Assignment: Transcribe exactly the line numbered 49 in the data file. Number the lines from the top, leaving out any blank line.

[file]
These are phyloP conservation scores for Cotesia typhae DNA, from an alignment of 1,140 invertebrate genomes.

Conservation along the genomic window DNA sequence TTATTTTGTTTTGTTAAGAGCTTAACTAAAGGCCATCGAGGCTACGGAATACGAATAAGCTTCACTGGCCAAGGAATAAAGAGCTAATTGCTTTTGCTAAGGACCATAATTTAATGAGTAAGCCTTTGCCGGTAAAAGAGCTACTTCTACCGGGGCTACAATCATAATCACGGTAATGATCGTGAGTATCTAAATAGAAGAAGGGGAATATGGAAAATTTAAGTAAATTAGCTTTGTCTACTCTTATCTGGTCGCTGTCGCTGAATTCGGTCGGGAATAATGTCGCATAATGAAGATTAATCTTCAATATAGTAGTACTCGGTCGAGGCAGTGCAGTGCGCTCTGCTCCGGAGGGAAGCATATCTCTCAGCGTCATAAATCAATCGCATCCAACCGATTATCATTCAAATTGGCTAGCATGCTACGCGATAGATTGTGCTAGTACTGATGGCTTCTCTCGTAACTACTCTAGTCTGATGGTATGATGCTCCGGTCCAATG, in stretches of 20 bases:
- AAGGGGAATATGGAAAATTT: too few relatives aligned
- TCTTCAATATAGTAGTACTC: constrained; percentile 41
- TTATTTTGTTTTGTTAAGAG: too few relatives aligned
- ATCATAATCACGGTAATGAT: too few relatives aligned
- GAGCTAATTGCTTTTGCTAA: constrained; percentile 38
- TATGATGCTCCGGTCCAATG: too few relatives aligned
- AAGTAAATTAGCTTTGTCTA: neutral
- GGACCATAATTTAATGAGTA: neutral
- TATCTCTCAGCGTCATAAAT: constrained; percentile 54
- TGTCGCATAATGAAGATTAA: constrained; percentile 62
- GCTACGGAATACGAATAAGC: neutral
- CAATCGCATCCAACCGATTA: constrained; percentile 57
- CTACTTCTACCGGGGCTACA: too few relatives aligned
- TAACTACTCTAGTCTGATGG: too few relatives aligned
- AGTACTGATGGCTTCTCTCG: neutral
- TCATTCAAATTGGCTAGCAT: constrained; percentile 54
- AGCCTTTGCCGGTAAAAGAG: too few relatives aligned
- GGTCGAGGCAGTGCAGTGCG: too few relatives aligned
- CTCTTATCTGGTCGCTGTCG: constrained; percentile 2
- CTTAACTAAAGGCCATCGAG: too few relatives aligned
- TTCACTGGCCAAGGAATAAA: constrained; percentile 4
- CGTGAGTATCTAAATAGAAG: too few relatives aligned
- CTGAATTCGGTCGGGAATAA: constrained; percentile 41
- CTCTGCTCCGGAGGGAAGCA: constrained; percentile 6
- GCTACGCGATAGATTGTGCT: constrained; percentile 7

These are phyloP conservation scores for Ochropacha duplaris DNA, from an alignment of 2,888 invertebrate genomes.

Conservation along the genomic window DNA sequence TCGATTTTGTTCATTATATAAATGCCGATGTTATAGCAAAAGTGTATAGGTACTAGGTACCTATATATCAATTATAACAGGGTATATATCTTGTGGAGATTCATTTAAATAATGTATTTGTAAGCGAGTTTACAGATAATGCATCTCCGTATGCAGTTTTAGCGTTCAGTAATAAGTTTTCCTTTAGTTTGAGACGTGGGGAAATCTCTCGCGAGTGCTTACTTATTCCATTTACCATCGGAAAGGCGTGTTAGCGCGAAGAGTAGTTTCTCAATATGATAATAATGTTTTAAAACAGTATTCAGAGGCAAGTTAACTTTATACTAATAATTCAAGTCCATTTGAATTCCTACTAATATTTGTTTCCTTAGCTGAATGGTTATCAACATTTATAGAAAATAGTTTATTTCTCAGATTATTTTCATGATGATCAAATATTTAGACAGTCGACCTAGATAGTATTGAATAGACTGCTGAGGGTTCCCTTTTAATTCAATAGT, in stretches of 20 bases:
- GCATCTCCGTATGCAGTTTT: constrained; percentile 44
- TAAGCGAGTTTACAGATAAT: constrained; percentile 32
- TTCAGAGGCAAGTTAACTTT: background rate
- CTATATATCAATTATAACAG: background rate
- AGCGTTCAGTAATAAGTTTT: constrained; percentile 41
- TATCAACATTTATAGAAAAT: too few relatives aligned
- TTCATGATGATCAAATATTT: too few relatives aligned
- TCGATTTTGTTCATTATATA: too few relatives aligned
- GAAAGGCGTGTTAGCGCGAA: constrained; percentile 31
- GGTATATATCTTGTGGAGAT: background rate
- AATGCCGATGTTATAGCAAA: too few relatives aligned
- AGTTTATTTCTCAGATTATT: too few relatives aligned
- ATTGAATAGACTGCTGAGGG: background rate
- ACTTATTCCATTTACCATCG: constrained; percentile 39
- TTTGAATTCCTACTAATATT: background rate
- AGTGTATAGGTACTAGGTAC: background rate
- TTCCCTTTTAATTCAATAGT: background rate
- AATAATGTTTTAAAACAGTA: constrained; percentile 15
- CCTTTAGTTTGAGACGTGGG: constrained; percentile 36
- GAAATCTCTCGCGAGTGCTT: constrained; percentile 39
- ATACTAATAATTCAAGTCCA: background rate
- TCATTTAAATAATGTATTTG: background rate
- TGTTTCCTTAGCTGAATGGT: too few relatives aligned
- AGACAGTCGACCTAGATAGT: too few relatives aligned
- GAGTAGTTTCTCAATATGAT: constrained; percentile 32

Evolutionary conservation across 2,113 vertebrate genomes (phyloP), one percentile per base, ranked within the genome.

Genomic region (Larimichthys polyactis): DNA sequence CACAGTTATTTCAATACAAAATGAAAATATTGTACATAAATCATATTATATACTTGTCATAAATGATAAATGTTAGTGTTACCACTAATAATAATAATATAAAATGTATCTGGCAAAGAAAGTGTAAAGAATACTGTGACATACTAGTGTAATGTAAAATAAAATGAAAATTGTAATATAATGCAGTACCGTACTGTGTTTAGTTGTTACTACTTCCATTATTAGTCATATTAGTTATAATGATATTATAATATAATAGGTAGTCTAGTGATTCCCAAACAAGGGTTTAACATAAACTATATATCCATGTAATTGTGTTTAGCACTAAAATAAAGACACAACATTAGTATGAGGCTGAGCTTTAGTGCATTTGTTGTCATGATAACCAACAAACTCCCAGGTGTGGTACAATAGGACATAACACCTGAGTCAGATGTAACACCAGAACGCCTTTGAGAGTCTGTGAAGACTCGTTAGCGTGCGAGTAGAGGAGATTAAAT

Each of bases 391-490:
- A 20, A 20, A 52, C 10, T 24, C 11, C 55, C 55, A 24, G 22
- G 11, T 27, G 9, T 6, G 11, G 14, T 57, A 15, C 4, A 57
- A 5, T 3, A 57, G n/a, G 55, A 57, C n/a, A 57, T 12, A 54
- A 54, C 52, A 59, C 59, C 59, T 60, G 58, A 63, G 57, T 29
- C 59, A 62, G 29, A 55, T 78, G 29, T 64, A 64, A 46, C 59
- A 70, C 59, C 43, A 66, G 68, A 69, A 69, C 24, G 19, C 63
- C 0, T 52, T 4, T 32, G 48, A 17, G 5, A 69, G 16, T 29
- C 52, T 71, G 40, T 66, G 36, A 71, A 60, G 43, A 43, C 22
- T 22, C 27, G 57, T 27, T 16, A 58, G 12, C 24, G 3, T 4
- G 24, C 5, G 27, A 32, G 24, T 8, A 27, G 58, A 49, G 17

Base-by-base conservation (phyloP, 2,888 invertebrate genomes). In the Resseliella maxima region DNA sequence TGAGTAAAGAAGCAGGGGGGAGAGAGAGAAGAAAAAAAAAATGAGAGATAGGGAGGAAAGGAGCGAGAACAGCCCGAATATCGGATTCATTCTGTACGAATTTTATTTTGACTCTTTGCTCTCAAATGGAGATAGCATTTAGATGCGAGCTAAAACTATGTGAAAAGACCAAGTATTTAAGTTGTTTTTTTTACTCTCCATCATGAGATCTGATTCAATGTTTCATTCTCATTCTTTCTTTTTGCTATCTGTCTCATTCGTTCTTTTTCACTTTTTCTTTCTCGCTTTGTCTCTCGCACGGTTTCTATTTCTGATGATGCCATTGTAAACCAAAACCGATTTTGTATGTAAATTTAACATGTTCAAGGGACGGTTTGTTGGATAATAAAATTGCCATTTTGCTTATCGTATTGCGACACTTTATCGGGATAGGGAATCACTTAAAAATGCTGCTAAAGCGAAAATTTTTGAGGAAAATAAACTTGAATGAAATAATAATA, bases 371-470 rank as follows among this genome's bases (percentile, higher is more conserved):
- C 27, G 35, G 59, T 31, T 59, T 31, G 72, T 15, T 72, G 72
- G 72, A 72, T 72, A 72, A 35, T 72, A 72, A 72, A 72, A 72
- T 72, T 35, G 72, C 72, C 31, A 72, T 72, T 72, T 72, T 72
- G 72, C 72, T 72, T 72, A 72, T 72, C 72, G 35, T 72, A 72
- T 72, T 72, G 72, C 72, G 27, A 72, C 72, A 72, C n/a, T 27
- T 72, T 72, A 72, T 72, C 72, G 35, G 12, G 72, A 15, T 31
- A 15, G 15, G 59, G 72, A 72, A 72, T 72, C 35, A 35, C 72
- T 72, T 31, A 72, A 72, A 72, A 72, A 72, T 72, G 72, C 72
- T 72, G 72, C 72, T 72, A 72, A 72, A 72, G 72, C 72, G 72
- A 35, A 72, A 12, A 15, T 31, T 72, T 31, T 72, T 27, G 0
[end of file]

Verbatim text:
- GAAATCTCTCGCGAGTGCTT: constrained; percentile 39